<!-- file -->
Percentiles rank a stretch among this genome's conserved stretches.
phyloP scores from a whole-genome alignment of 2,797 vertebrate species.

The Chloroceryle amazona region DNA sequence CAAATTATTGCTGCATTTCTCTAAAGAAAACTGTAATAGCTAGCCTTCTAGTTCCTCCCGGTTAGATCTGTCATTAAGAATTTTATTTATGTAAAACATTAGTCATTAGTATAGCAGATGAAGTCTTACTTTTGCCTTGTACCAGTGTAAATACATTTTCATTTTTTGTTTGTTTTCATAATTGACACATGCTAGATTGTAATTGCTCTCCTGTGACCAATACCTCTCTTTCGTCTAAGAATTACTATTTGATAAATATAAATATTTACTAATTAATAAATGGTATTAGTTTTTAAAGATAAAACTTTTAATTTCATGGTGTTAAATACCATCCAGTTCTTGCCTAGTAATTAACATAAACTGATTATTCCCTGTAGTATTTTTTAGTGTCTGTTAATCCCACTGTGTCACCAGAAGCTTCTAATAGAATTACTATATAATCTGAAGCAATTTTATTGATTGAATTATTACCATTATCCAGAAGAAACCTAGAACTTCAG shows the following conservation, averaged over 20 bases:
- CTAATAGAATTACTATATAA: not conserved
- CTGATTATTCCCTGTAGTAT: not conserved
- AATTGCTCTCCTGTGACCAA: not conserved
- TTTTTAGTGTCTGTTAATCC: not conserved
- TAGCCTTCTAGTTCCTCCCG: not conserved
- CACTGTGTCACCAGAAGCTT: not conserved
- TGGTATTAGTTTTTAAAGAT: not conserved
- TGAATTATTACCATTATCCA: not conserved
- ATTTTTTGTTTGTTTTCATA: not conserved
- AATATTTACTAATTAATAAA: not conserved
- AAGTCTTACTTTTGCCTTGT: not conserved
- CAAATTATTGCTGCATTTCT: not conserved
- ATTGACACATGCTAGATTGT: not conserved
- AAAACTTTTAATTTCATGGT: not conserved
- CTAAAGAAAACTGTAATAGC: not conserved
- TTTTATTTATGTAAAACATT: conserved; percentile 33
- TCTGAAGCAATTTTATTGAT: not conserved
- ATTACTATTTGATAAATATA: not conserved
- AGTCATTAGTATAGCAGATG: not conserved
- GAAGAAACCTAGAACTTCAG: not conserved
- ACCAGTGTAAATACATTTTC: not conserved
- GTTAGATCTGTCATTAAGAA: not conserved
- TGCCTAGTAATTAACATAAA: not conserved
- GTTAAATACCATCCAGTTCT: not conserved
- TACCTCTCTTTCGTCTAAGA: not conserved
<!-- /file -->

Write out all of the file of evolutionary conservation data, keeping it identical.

Percentiles rank a stretch among this genome's conserved stretches.
phyloP scores from a whole-genome alignment of 2,797 vertebrate species.

The Chloroceryle amazona region DNA sequence CAAATTATTGCTGCATTTCTCTAAAGAAAACTGTAATAGCTAGCCTTCTAGTTCCTCCCGGTTAGATCTGTCATTAAGAATTTTATTTATGTAAAACATTAGTCATTAGTATAGCAGATGAAGTCTTACTTTTGCCTTGTACCAGTGTAAATACATTTTCATTTTTTGTTTGTTTTCATAATTGACACATGCTAGATTGTAATTGCTCTCCTGTGACCAATACCTCTCTTTCGTCTAAGAATTACTATTTGATAAATATAAATATTTACTAATTAATAAATGGTATTAGTTTTTAAAGATAAAACTTTTAATTTCATGGTGTTAAATACCATCCAGTTCTTGCCTAGTAATTAACATAAACTGATTATTCCCTGTAGTATTTTTTAGTGTCTGTTAATCCCACTGTGTCACCAGAAGCTTCTAATAGAATTACTATATAATCTGAAGCAATTTTATTGATTGAATTATTACCATTATCCAGAAGAAACCTAGAACTTCAG shows the following conservation, averaged over 20 bases:
- CTAATAGAATTACTATATAA: not conserved
- CTGATTATTCCCTGTAGTAT: not conserved
- AATTGCTCTCCTGTGACCAA: not conserved
- TTTTTAGTGTCTGTTAATCC: not conserved
- TAGCCTTCTAGTTCCTCCCG: not conserved
- CACTGTGTCACCAGAAGCTT: not conserved
- TGGTATTAGTTTTTAAAGAT: not conserved
- TGAATTATTACCATTATCCA: not conserved
- ATTTTTTGTTTGTTTTCATA: not conserved
- AATATTTACTAATTAATAAA: not conserved
- AAGTCTTACTTTTGCCTTGT: not conserved
- CAAATTATTGCTGCATTTCT: not conserved
- ATTGACACATGCTAGATTGT: not conserved
- AAAACTTTTAATTTCATGGT: not conserved
- CTAAAGAAAACTGTAATAGC: not conserved
- TTTTATTTATGTAAAACATT: conserved; percentile 33
- TCTGAAGCAATTTTATTGAT: not conserved
- ATTACTATTTGATAAATATA: not conserved
- AGTCATTAGTATAGCAGATG: not conserved
- GAAGAAACCTAGAACTTCAG: not conserved
- ACCAGTGTAAATACATTTTC: not conserved
- GTTAGATCTGTCATTAAGAA: not conserved
- TGCCTAGTAATTAACATAAA: not conserved
- GTTAAATACCATCCAGTTCT: not conserved
- TACCTCTCTTTCGTCTAAGA: not conserved